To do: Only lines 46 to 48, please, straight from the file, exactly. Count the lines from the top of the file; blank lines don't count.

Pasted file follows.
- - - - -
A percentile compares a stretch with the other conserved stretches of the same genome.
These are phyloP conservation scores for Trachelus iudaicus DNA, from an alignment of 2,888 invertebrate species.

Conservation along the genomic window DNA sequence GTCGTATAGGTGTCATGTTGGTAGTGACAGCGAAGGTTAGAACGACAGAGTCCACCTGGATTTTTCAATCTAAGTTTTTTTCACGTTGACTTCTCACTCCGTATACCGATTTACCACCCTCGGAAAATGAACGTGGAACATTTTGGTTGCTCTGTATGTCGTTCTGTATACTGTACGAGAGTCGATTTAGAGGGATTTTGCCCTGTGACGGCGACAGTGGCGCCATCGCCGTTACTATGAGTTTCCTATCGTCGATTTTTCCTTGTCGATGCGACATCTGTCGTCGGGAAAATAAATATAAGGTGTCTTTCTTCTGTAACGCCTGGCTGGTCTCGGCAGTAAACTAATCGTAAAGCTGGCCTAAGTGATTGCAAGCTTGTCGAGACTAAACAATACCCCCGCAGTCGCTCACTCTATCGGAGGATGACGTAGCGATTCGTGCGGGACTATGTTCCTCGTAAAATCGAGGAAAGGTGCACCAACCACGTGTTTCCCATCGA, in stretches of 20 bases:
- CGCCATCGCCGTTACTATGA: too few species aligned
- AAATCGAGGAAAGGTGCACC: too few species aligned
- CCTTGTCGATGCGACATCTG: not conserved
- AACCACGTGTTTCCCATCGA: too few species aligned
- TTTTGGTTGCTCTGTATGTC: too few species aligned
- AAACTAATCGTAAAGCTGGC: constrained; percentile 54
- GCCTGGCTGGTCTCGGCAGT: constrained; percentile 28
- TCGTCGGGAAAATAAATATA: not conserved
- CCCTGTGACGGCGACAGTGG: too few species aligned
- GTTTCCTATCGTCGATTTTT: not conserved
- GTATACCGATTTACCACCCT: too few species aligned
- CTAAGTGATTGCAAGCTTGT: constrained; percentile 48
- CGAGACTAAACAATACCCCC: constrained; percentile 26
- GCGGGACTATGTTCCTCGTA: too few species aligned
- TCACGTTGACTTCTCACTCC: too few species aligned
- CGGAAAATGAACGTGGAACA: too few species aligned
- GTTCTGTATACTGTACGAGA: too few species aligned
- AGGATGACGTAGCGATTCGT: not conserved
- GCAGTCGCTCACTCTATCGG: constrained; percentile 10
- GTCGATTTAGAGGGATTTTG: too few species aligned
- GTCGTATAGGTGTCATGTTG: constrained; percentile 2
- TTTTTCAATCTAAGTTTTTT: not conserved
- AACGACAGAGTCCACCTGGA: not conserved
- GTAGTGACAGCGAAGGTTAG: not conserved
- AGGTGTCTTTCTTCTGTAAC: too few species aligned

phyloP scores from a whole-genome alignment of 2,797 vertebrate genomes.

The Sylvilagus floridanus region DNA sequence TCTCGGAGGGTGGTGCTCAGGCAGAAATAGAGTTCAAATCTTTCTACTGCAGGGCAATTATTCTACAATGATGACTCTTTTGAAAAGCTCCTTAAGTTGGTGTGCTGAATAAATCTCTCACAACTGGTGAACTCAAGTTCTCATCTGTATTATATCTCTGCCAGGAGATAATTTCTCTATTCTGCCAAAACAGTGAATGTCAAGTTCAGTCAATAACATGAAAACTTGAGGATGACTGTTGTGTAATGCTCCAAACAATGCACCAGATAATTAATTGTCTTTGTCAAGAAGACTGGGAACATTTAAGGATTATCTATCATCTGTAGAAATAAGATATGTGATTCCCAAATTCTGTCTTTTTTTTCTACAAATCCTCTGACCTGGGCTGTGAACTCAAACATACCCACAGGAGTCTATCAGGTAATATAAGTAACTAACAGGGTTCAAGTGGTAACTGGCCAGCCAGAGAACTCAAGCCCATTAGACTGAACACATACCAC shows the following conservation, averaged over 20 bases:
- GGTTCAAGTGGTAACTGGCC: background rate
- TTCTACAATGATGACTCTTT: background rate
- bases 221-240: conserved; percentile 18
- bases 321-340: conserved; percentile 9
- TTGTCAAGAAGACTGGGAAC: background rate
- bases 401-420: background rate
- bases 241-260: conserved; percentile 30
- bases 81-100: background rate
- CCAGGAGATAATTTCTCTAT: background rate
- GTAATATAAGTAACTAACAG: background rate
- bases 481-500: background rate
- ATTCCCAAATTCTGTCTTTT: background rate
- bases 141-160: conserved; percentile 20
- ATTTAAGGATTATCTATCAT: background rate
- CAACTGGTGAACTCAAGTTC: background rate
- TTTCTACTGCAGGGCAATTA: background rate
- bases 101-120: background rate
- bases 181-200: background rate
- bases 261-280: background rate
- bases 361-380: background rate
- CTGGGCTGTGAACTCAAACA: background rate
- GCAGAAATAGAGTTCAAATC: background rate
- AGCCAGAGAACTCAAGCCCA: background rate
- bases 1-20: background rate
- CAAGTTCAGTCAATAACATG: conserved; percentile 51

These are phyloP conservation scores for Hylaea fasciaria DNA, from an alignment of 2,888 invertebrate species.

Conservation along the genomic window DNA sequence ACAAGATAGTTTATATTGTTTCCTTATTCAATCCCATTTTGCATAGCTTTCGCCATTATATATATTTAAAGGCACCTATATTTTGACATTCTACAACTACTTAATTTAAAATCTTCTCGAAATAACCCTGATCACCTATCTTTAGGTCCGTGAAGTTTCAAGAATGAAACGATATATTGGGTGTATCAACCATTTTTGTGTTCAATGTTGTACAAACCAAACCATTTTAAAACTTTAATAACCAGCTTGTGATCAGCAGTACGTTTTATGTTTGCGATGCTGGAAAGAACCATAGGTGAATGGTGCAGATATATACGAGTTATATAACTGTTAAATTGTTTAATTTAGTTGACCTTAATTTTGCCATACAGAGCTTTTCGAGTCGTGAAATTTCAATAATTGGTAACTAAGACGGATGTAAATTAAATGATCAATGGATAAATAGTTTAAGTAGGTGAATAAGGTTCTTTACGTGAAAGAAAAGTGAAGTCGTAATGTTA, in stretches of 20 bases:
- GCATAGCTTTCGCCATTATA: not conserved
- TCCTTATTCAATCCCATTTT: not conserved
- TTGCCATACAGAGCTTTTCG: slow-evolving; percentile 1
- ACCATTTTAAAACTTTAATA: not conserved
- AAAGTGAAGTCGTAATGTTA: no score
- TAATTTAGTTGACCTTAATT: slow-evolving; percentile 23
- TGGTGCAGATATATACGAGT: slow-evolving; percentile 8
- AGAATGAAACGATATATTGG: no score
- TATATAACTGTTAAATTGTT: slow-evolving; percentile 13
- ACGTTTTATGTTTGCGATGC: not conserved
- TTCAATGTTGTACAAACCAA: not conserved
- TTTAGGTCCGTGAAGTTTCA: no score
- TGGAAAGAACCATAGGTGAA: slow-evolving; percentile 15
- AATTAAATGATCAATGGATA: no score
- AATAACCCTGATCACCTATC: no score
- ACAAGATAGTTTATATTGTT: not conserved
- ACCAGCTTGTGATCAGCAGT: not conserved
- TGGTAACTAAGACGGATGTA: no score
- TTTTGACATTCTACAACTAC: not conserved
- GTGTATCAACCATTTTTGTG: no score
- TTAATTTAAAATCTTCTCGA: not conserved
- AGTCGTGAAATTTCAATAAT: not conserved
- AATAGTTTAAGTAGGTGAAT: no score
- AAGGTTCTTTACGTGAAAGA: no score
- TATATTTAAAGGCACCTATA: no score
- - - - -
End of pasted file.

- TTTCTACTGCAGGGCAATTA: background rate
- bases 101-120: background rate
- bases 181-200: background rate